The new Whitney Museum of American Art’s fifth-floor gallery will cantilever as much as 42 ft beyond a row of ground-floor columns. The gallery will have 18,000 sq ft of temporary exhibition space. Renzo Piano Building Workshop, architects, in collaboration with Cooper Robertson & Partners (New York)
The new art museum designed by Renzo Piano Building Workshop takes shape in response to its surroundings in New York City’s Meatpacking District.
November 12, 2013—In the early 2000s, the Whitney Museum of American Art’s board of directors interviewed architects for a planned expansion of its New York City building. As part of that process, the board asked the architects to name their favorite museum, and each architect named a museum designed by preeminent Italian architect Renzo Piano. That got the board thinking that if other architects admired Piano’s work so much, perhaps it should reach out to Piano himself.
The Whitney interviewed Piano in 2004 about designing an addition to its existing museum, located at 75th Street and Madison Avenue in one of the city’s landmark districts. The project had been attempted several times before but failed to materialize because of costs and other challenges. Piano agreed to take on the project, and he and his firm, Renzo Piano Building Workshop, headquartered in Genoa, Italy, in collaboration with the New York City-based architecture firm Cooper, Robertson & Partners, soon began developing design concepts. “We worked on this for almost two years, doing all of the landmark review and schematics for the project,” says Elisabetta Trezzani, a partner in the Renzo Piano Building Workshop. “We ended up conceding to the fact that the program that they wanted to build was not easy to fit in that location. There were so many constraints.”
As the Whitney reevaluated the project, New York City officials approached it about relocating to a city-owned property in the Meatpacking District—a neighborhood once known for its slaughterhouses that has become a commercial center and an emerging cultural district. Located on Gansevoort Street, the property is bordered to the west by the West Side Highway and the Hudson River and to the east by the southern terminus of the High Line—a public park built on an elevated section of the former New York Central Railroad. (See “New York’s ‘High Line’ Railroad to Become an Elevated Park,” Civil Engineering, July 2006, page 14, 16-18.)
“The Meatpacking District is like the center of New York’s downtown now,” says Bill Maloney, the project director for the Whitney. Museum officials “looked at it, and they determined it was a great site, and they made the decision to relocate.”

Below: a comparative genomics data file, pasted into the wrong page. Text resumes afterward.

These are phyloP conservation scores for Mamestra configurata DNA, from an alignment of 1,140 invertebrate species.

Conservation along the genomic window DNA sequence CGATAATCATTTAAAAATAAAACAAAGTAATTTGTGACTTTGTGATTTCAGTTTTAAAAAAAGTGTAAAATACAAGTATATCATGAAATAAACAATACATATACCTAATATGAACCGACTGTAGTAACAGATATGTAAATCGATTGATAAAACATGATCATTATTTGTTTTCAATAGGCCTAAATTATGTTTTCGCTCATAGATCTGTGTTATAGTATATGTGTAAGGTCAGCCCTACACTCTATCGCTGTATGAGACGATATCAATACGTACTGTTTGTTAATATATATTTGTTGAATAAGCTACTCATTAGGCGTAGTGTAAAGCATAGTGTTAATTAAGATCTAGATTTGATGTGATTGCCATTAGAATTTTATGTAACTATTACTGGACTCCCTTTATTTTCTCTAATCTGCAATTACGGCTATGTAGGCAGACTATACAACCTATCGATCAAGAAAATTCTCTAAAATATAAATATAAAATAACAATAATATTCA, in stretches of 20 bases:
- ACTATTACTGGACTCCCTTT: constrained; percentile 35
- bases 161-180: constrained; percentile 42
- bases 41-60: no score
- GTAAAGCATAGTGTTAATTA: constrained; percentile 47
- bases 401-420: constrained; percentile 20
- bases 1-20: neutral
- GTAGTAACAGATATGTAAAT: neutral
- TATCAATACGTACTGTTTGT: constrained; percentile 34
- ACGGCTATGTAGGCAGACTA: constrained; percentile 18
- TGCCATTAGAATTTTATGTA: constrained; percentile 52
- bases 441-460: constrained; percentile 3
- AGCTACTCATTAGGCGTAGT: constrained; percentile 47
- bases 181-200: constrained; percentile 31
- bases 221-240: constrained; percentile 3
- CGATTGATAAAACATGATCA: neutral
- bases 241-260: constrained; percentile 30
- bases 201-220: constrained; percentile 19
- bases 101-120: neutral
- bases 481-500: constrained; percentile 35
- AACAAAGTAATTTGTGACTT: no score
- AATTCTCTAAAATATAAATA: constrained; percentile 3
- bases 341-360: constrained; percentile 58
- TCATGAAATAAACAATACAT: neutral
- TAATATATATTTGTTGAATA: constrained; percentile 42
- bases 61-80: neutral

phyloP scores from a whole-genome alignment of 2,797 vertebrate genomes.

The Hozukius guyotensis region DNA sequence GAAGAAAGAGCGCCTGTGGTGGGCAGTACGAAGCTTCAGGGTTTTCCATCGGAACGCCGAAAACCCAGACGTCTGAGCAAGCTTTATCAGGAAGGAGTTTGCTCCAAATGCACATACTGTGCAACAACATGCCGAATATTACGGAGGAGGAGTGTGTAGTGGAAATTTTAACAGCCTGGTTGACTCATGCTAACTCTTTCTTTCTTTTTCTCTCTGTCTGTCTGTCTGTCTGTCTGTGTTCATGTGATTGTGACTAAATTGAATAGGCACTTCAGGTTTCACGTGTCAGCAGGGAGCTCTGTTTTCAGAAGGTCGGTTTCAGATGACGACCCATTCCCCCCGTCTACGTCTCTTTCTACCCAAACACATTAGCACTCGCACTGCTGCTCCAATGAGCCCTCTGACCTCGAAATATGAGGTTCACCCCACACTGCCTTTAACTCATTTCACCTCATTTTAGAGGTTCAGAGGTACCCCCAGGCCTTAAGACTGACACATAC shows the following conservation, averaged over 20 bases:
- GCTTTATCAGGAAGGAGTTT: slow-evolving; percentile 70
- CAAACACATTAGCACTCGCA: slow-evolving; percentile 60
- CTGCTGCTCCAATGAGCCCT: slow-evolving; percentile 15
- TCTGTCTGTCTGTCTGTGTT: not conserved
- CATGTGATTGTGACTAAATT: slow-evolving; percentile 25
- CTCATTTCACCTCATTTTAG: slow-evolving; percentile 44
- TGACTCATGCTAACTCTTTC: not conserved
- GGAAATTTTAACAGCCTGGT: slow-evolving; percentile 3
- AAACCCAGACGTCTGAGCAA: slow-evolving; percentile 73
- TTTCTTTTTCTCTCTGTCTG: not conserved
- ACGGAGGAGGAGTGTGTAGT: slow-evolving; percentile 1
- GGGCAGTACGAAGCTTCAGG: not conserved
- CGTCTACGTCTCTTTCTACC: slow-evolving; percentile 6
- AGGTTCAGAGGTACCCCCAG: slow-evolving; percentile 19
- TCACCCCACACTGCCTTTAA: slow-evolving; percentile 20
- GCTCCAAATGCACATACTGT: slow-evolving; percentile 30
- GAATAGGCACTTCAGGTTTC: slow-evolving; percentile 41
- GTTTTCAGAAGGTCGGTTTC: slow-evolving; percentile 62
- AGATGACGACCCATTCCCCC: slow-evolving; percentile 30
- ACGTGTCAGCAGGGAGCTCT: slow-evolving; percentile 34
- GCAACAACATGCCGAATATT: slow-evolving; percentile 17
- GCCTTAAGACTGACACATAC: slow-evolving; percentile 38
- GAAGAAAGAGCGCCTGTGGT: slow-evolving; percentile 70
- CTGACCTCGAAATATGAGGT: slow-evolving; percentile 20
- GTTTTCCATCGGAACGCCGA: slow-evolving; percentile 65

The Whitney retained Renzo Piano Building Workshop to develop plans for the wholly new museum, and upon the architect’s recommendation selected New York City-based Robert Silman Associates as the structural engineer for the project.
The museum is being constructed in New York City’s Meatpacking
District alongside the High Line, a public park located on an
elevated section of the former New York Central Railroad. Renzo
Piano Building Workshop, architects, in collaboration with Cooper
Robertson & Partners (New York)
The Whitney wanted a modern museum with 50,000 sq ft of gallery space, a theater, an education center, a conservation laboratory, outdoor exhibition space, and many offices. To that end, architects designed an approximately 220,000 sq ft museum that assumes an asymmetrical, sculptural shape in response to its surroundings. “Looking toward the Hudson, the building looks more massive, but when you turn toward the city and toward the High Line, it will be less overwhelming as we bring down the scale of the building,” Trezzani says.
The museum will have eight above-grade levels—many of which will be two stories high to accommodate large works of art—and one substantial below-grade level for mechanical systems. Visitors will enter the museum’s south side. The ground floor will house an admission-free lobby gallery, a restaurant, and retail space as well as ticketing, information, and membership facilities. The second floor will be small, consisting mostly of mechanical systems. Above that, the third floor will accommodate a 170-seat theater and an education center comprising classrooms and seminar rooms for children and adults. The remainder of the third floor and the entire fourth floor will house offices.